Hosting companies are in a very dynamic environment, with lots of competition, new technology, the cloud--how does this all affect your company?Simon Anderson: There's a lot of competition in the market, undoubtedly. That's good if you're a company that feels you can executive, and that you're not relying on too many other companies or partners for your product or your platform. We've built almost all of our infrastructure, with our own code, our own programmers, and with open source software like Linux, Wordpress, Ceph, and OpenStack. So, for us, competition is good. I also think that the market is really ripe for some pretty massive expansion ove rthe next ten years. If you look at the numbers in our user base and organic growth, it's pretty clear to me that we're still in early days in terms of the number of web hosting/cloud services which are out there to enable individuals and businesses to do things on the internet, launch sites, applications, and handle internal data processing. We're basically providing basic, utility computing online. If you combine that with the fact that increasingly we're teaching kids in their teenage years to program, and that in high school, they're even taught that even if they're not in computer science, it's something that is becoming a basic skill. That will stand Dreamhosting in very good stead. It's just about us offering a product, but in helping the community to get going, to understand what choices there are in programming languages, and helping to support them along the way, as they grow and experiment and put up their first site or blog, or when they launch their first application and try to scale it, and help them with their challenges and obstacles and travails they run into. We want to partner with them, to help them learn, grow, and overcome those things. Even though the market is very competitive, we believe the market will grow very fast, and very big over the next ten years. That's why I think we're pretty bullish.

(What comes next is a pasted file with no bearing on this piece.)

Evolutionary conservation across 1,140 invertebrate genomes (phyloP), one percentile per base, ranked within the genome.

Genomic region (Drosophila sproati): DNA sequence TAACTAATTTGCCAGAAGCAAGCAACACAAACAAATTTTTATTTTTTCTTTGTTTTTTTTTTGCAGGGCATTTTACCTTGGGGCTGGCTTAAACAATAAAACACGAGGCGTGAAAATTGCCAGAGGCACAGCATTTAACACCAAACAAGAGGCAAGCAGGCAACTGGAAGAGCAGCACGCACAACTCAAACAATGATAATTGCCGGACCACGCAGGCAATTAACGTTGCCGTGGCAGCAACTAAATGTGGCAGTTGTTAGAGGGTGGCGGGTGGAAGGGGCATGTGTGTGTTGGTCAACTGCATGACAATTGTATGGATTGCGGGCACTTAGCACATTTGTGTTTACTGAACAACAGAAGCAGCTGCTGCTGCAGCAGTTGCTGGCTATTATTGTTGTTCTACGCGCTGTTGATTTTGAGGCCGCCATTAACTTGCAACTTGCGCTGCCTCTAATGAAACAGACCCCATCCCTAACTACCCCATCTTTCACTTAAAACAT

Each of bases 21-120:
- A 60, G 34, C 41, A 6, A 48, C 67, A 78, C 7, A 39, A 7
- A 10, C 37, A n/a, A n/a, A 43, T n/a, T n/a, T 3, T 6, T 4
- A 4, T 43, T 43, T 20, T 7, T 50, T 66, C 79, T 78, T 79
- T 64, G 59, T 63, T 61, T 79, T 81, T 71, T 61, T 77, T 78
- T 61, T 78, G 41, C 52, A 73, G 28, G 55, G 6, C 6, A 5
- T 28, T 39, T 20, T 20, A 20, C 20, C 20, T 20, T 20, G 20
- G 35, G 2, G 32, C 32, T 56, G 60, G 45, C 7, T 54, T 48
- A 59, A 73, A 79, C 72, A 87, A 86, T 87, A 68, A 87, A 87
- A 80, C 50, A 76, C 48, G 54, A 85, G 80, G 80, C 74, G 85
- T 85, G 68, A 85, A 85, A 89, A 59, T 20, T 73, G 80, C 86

As a company that is involved in many technology projects, what's the most exciting thing you see happening right now?
Simon Anderson: The most execiting and interesting things that we see happening in a new wave of open source collaboration. We're particularly seeing that in the cloud with OpenStack, but we're also seeing that in storage with Ceph. AS you know, one of the cofounders of DreamHost created Ceph, the open source, distributed storage system while doing his Ph.D. At UC Santa Cruz. We incubated it, and a couple of years ago spun it out as a new, for-profit company to help folks all over the world implement Ceph.
The most interesting thing with open source, unlike a lot of other, big world problems, is that software has always been to a certain degree collaborative. However, that's mostly happened around the edges, but not necessarily the core. Linux has been the big exception to that. What we're seeing now, however, through OpenStack and other cloud platforms we're involved in, is that these platforms and software that we're developing are bigger than any one company. In order to accelerate the benefits of that software and applications, so that it can span the largest number of companies, service providers, and individuals, we have to figure out a new model of how we collaborate to build that core. You might compete on your application, but the core of the service can be used around the world. That's the exciting thing to me. Great technology is involved, but as much technology there's also an incredible disruption in how individuals and companies are dealing with each other, and it's transforming to some degree the skill set you need to have in a company and with your people. That skill set now includes communication, sharing of information openly, and the skill set to be able to collaborate on core, common projects--but still know that at some point, you may be competing with that collaborator when you go to market. But, that it will be okay, because the market will be big enough to serve many customers and companies. It's a really interesting dynamic, which is fascinating to me to be a part of and watching.